SpaceRef

SpaceRef


Asteroids' Size Distribution and Colors from HiTS

Status Report From: arXiv.org e-Print archive
Posted: Friday, March 13, 2020

J. Peña (1,2), C. Fuentes (1,2), F. Förster (3,2), J. Martínez-Palomer (4,1,3), G. Cabrera-Vives (5,2), J.C. Maureira (3), P. Huijse (6, 2), P.A. Estévez (7,2), L. Galbany (8), S. González-Gaitán (9, 3, 2), Th. de Jaeger (4, 1, 2) ((1) Departamento de Astronomía, Universidad de Chile, Las Condes, Santiago, Chile, (2) Millennium Institute of Astrophysics, Chile., (3) Center for Mathematical Modeling, Santiago, Chile, (4) Department of Astronomy, University of California, Berkeley, CA, USA., (5) Department of Computer Science, Universidad de Concepción, Chile, (6) Informatics Institute, Universidad Austral de Chile, Chile, (7) Electrical Engineering Department, University of Chile, Chile, (8) Departamento de Física Teórica y del Cosmos, Universidad de Granada, Granada, Spain, (9) CENTRA, Instituto Superior Técnico, Universidade de Lisboa, Portugal)

(Submitted on 11 Mar 2020)

We report the observations of solar system objects during the 2015 campaign of the High cadence Transient Survey (HiTS). We found 5740 bodies (mostly Main Belt asteroids), 1203 of which were detected in different nights and in g′ and r′. Objects were linked in the barycenter system and their orbital parameters were computed assuming Keplerian motion. We identified 6 near Earth objects, 1738 Main Belt asteroids and 4 Trans-Neptunian objects. We did not find a g′−r′ color--size correlation for 14< Hg′< 18 (1< D<10 km) asteroids. We show asteroids' colors are disturbed by HiTS' 1.6 hour cadence and estimate that observations should be separated by at most 14 minutes to avoid confusion in future wide-field surveys like LSST. The size distribution for the Main Belt objects can be characterized as a simple power law with slope ∼0.9, steeper than in any other survey, while data from HiTS 2014's campaign is consistent with previous ones (slopes ∼0.68 at the bright end and ∼0.34 at the faint end). This difference is likely due to the ecliptic distribution of the Main Belt since 2015's campaign surveyed farther from the ecliptic than did 2014's and most previous surveys.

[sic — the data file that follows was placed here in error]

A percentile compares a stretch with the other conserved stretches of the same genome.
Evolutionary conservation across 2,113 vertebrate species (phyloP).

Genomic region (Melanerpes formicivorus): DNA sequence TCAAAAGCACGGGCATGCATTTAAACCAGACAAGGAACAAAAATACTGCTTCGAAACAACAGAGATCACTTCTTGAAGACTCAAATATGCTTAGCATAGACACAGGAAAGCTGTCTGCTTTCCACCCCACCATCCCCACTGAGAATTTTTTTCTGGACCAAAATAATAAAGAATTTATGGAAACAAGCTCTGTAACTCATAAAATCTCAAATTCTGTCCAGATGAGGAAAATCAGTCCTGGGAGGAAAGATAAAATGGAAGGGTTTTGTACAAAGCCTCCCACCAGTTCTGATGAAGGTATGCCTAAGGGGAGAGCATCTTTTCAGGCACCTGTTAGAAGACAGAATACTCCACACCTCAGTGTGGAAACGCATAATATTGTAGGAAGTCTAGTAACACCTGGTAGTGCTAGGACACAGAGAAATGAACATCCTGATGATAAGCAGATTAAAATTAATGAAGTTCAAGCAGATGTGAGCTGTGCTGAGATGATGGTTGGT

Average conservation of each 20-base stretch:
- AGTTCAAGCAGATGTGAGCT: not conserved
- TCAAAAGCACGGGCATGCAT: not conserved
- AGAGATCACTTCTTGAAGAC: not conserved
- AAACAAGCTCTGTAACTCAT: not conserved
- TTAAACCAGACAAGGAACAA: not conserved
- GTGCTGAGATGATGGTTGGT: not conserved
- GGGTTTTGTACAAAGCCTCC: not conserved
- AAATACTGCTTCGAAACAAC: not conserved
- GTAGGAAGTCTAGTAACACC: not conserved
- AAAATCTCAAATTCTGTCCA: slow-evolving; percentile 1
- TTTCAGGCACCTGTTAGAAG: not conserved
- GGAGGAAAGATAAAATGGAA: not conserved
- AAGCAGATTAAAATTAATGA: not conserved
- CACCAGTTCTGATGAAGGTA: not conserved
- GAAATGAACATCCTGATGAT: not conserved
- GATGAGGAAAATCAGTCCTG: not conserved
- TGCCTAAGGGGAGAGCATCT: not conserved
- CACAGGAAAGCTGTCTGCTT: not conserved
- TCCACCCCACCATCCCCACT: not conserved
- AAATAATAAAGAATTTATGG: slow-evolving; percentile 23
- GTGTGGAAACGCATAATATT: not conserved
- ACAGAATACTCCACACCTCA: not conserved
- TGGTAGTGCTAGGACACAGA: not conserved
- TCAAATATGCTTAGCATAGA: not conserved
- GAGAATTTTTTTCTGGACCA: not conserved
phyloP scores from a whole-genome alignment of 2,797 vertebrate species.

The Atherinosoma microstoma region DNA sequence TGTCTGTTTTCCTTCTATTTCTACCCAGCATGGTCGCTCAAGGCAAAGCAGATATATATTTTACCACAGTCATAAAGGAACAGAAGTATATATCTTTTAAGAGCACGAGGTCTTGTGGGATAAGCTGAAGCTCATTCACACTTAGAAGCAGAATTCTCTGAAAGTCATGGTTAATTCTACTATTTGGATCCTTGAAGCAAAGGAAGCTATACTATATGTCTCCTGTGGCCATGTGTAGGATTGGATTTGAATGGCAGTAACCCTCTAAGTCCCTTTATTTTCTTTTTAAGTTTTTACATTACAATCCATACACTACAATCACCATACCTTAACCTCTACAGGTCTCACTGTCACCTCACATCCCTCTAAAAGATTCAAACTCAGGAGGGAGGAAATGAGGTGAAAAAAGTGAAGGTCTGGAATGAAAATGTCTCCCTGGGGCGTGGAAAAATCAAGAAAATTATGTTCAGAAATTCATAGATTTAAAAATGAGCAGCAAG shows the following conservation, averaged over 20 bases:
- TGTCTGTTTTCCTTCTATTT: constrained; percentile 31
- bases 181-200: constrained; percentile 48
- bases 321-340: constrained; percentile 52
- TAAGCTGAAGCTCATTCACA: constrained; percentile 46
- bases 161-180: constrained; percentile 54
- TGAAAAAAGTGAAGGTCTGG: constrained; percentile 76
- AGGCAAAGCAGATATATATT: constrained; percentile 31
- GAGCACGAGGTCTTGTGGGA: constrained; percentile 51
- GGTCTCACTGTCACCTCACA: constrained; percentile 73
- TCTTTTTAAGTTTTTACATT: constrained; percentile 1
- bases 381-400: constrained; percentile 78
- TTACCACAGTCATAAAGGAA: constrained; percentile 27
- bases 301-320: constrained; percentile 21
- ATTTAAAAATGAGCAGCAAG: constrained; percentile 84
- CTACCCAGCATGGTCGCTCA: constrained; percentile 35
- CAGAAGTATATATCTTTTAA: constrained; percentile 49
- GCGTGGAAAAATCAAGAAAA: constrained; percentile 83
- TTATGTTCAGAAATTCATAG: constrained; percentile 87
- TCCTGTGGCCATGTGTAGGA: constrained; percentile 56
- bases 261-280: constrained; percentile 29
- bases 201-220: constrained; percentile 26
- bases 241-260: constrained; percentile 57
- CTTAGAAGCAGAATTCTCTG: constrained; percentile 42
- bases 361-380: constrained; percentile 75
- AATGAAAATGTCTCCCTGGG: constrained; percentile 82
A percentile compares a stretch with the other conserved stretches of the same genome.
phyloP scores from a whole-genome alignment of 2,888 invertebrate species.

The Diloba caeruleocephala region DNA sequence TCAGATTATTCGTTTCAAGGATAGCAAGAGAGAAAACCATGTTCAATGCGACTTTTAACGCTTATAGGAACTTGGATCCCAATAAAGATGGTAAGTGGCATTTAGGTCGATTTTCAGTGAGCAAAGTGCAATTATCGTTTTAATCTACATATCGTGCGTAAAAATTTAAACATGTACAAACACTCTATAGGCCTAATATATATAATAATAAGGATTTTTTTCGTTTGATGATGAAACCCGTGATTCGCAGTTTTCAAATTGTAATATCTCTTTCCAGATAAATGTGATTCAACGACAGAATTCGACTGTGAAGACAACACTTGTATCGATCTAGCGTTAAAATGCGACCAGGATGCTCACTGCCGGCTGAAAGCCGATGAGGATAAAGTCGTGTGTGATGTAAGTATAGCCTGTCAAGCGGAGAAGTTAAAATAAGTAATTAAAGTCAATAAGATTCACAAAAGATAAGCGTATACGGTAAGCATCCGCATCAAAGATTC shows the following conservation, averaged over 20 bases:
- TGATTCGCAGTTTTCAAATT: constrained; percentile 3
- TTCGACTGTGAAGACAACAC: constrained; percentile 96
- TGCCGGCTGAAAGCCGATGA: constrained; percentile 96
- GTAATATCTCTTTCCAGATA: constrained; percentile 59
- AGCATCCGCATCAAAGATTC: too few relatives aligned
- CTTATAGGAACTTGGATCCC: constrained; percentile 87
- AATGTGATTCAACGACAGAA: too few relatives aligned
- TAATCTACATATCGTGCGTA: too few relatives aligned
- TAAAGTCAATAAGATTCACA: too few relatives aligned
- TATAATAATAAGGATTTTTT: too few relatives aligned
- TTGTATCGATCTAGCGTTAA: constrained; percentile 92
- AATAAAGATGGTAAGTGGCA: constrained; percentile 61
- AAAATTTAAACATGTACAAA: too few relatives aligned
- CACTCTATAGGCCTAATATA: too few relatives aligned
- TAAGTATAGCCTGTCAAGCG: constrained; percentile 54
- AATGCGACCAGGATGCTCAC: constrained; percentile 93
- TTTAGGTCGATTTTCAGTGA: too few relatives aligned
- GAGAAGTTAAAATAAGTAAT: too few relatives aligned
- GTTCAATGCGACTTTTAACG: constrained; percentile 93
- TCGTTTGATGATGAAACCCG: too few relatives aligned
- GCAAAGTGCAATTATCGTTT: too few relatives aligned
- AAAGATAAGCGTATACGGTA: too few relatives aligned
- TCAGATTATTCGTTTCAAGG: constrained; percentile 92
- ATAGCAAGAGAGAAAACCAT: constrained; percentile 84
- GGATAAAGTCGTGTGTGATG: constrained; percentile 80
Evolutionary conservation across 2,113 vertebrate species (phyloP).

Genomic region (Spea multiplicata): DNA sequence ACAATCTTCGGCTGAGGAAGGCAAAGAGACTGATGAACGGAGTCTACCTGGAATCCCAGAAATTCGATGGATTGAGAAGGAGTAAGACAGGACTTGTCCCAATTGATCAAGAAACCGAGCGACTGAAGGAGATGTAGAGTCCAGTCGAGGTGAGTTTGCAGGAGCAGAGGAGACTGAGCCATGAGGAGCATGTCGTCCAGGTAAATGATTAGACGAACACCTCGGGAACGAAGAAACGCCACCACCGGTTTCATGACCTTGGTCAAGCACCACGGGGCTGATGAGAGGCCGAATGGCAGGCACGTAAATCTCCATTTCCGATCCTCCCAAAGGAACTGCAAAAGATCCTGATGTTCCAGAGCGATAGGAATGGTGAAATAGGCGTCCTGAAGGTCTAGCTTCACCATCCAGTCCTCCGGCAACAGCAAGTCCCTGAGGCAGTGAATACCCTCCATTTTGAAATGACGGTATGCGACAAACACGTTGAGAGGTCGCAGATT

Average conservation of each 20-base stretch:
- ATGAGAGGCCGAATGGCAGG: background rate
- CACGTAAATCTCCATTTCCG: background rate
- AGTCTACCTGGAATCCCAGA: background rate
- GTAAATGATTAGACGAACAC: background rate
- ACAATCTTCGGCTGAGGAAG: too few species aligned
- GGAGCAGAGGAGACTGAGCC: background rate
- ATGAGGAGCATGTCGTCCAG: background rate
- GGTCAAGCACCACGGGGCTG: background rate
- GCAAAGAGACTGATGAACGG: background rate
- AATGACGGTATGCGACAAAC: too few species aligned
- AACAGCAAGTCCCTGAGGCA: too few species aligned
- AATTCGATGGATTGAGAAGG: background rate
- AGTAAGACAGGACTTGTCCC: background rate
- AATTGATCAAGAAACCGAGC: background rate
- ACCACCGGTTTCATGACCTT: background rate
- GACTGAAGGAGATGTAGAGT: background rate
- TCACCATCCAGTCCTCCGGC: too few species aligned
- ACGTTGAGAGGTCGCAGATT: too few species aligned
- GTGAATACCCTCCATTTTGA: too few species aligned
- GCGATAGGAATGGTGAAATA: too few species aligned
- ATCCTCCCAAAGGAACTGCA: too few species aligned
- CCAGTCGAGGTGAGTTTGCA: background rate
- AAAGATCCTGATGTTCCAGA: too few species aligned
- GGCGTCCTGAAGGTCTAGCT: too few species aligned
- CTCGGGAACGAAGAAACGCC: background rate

Comments: 17 pages, 18 figures

Subjects: Earth and Planetary Astrophysics (astro-ph.EP)

Journal reference: The Astronomical Journal, Volume 159, Number 4, Page 148, Year 2020

DOI: 10.3847/1538-3881/ab7338

Cite as: arXiv:2003.05499 [astro-ph.EP] (or arXiv:2003.05499v1 [astro-ph.EP] for this version)

Submission history

From: José Peña Zamudio 

[v1] Wed, 11 Mar 2020 19:29:12 UTC (1,670 KB)

https://arxiv.org/abs/2003.05499


// end //

More status reports and news releases or top stories.

Please follow SpaceRef on Twitter and Like us on Facebook.